Navy's ship plan faces rough seas
First of two parts

To hear Navy officials tell it, shipbuilders like Northrop Grumman Newport News are finally heading for good times.

After dwindling to its smallest size in about a century, the Navy's 279-ship fleet will grow to 313 ships over the next decade.

A new aircraft carrier will be purchased every four or five years, and submarine production will double.

But outside the Navy, who believes it?

Not budget experts, who warn that the billions of additional dollars needed in coming years are unlikely to materialize.

Not independent naval analysts, who say the Navy's 30-year shipbuilding plan is based on too many optimistic assumptions about cost growth.

And certainly not some pivotal members of Congress, who have blasted the plan as "pure fantasy."

Outside the corridors of the Pentagon, a remarkable consensus is building in Washington that the Navy's shipbuilding program — promising a stable modernized fleet for decades to come at affordable costs — is no longer credible.

"There are very few people outside the Navy who believe the plan can be executed," said Robert Work, a defense analyst at the Center for Strategic and Budgetary Assessments.

With no sign of crisis on the horizon, the state of the Navy's fleet — and the shipbuilding program needed to support it — has won little attention nationally.

As the nation enters its sixth year of war in Iraq, defense talk in Washington has focused understandably on the strains of an overstretched Army and Marine Corps.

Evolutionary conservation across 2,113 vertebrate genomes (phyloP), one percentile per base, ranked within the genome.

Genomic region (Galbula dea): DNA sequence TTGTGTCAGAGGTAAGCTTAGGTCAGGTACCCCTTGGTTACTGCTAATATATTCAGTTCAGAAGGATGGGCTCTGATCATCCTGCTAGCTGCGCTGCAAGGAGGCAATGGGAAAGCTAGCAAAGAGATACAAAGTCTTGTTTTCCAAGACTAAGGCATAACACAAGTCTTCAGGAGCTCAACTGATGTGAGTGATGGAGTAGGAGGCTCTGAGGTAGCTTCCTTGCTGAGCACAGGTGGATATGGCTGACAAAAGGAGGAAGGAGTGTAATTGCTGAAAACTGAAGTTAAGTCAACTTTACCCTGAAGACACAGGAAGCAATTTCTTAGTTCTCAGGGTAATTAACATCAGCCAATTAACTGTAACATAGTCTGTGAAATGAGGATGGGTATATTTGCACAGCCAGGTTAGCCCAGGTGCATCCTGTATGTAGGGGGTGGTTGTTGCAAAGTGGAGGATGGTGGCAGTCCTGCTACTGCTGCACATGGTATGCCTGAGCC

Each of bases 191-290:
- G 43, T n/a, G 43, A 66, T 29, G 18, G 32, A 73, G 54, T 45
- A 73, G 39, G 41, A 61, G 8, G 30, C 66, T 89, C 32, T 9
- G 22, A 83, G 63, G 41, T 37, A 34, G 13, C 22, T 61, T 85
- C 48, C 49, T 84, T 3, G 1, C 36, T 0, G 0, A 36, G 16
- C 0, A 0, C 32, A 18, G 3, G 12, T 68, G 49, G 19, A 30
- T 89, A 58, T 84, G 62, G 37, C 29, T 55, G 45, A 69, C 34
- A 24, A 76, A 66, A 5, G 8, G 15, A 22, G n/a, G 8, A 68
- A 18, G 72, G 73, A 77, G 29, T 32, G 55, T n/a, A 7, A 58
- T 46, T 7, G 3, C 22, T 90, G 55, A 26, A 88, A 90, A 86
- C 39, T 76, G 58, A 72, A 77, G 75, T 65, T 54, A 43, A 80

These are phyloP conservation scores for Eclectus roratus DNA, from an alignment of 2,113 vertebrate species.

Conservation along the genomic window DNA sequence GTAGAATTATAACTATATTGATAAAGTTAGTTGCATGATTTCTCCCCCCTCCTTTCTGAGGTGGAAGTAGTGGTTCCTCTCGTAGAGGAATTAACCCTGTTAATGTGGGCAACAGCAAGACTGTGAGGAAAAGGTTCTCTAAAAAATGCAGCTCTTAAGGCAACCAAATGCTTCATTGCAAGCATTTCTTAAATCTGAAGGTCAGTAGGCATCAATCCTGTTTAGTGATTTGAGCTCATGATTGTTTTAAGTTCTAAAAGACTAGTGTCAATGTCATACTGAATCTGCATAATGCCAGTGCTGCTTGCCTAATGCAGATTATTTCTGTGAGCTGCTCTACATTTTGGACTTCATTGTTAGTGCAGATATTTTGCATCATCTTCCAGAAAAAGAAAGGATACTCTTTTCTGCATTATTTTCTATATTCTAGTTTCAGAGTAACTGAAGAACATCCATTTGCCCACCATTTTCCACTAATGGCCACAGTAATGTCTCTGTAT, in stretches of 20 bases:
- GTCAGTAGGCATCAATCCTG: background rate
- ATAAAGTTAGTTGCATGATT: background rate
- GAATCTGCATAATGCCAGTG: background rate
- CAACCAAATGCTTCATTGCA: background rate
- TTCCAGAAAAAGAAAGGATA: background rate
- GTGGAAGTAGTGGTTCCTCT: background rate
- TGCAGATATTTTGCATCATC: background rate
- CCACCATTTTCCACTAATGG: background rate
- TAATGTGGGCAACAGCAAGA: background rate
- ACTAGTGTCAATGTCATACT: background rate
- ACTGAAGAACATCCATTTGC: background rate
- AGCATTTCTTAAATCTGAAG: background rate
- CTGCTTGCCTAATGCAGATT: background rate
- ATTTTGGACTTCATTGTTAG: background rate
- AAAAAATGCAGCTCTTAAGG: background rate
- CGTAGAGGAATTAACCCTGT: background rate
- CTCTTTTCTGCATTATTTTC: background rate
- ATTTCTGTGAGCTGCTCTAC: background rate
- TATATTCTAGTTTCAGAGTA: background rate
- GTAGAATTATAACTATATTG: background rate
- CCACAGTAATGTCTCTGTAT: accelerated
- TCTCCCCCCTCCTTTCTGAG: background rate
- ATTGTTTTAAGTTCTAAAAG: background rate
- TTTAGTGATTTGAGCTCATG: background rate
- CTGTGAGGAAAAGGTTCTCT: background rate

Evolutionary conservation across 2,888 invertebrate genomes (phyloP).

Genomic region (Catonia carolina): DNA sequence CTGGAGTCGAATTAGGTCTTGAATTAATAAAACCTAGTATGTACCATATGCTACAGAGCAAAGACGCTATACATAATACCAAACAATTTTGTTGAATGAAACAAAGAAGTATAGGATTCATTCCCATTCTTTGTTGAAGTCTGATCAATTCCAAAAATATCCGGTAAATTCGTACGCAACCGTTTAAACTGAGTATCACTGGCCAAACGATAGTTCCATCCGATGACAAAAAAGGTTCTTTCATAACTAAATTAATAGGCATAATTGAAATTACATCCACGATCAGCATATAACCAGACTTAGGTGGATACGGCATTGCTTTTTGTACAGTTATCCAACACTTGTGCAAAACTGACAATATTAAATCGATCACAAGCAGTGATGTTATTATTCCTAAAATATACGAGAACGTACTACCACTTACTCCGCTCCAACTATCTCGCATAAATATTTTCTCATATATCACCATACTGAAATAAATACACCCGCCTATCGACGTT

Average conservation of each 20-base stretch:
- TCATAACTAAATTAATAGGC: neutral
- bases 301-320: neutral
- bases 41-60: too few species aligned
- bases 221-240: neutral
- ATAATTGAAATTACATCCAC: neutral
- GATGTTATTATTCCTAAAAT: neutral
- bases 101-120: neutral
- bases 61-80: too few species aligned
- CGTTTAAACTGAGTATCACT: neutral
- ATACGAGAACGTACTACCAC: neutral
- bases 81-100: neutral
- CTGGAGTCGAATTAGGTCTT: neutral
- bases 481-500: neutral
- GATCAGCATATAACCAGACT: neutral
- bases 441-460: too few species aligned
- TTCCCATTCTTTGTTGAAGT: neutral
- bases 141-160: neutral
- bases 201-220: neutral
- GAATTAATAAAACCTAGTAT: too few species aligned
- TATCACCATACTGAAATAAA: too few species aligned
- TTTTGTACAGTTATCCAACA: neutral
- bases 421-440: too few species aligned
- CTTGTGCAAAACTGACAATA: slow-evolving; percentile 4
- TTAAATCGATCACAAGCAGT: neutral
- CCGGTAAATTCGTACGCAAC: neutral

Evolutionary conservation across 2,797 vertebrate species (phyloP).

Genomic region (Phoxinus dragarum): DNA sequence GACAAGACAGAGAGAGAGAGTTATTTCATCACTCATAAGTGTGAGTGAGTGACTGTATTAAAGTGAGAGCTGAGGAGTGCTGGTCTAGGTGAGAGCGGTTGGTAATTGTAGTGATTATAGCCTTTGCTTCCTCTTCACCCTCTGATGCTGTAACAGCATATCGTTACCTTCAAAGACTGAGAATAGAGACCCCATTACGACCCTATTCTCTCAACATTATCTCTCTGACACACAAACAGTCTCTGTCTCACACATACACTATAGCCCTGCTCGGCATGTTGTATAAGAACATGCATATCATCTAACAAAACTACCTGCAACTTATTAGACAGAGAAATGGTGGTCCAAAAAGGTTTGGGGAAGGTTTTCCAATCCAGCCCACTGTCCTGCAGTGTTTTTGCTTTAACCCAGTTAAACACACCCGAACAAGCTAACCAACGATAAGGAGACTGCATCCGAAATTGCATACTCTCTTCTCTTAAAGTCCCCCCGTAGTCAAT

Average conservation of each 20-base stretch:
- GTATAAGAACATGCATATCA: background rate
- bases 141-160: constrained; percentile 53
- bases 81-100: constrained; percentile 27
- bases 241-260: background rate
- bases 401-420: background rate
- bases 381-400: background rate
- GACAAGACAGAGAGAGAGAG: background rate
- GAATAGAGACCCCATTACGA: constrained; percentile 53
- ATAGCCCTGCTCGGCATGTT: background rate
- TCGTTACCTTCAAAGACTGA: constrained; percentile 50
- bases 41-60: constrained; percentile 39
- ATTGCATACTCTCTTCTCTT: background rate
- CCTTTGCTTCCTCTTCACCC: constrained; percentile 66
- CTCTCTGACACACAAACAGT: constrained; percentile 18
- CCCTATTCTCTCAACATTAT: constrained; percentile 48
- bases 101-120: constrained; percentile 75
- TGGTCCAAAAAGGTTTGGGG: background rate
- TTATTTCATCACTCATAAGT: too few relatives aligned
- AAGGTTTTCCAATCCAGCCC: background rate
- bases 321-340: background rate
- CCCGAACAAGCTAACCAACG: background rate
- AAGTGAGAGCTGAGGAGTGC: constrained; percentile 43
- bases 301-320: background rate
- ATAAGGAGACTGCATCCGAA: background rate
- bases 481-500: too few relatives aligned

But unless the shipbuilding program is reworked, policymakers say, there's little hope the Navy will have the ships it says it needs to meet future threats.

"For over a hundred years, we've relied on a strong Navy to project power and to maintain peace," said Rep. John Murtha, D-Pa., chairman of the House Appropriations defense subcommittee. "I've said repeatedly that the Navy's current shipbuilding request is grossly inadequate to meet the goal of a 313-ship fleet while maintaining our naval superiority."

By all accounts, the Navy's challenge is daunting. To sustain even a 300-ship fleet, the Navy would need to buy 10 ships a year, on average, because the typical warship lasts about 30 years.

The 10-ship quota was easily exceeded during the Reagan defense buildup of the 1980s. At the height of the boom, in 1986, the Navy bought 20 ships.

But since 1993, the Navy has never bought more than eight ships in a single year. This year, it's buying only four. Next year's proposed budget calls for buying seven.

To make up, the Navy's shipbuilding plan promises to go on a shopping spree, consistently buying 12 or 13 ships a year.

But because of tight budgets and the rising costs of ship construction, the buying binge wouldn't begin until 2012. And to finance the binge, the Navy says, funding for ship construction would have to grow from about $12.4 billion next year to $17.9 billion in 2013.